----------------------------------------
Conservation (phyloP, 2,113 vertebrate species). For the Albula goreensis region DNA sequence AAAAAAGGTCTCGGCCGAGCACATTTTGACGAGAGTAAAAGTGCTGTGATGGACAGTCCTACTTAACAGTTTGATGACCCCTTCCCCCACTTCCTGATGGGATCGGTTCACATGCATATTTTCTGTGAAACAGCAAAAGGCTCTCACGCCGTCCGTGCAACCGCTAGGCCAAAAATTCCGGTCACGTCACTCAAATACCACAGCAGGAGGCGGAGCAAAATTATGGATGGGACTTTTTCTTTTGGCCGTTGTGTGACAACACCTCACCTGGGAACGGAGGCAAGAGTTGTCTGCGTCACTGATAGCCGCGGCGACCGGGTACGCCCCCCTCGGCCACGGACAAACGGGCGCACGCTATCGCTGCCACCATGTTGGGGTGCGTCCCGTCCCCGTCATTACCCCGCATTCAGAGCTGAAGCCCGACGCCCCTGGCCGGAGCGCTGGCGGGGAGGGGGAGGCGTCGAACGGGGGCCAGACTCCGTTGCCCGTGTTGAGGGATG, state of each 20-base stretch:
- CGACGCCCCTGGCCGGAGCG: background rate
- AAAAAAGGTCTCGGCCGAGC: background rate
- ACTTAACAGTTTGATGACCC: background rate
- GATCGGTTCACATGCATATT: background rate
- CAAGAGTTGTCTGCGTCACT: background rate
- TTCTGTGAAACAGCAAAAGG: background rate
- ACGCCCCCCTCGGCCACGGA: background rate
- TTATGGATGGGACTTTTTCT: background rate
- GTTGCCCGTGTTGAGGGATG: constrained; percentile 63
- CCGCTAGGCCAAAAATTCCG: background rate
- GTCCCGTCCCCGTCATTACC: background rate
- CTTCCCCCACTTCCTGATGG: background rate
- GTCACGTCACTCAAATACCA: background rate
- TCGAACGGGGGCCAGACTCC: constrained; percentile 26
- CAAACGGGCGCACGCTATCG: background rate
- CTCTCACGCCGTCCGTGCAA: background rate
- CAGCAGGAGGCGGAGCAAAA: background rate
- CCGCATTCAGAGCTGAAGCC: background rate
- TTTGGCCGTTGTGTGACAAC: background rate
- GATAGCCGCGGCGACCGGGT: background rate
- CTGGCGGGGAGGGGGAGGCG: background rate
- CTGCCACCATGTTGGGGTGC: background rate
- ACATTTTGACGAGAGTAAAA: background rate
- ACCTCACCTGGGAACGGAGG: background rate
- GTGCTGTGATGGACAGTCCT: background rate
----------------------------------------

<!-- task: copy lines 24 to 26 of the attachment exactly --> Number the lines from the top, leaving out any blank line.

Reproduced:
- ACATTTTGACGAGAGTAAAA: background rate
- ACCTCACCTGGGAACGGAGG: background rate
- GTGCTGTGATGGACAGTCCT: background rate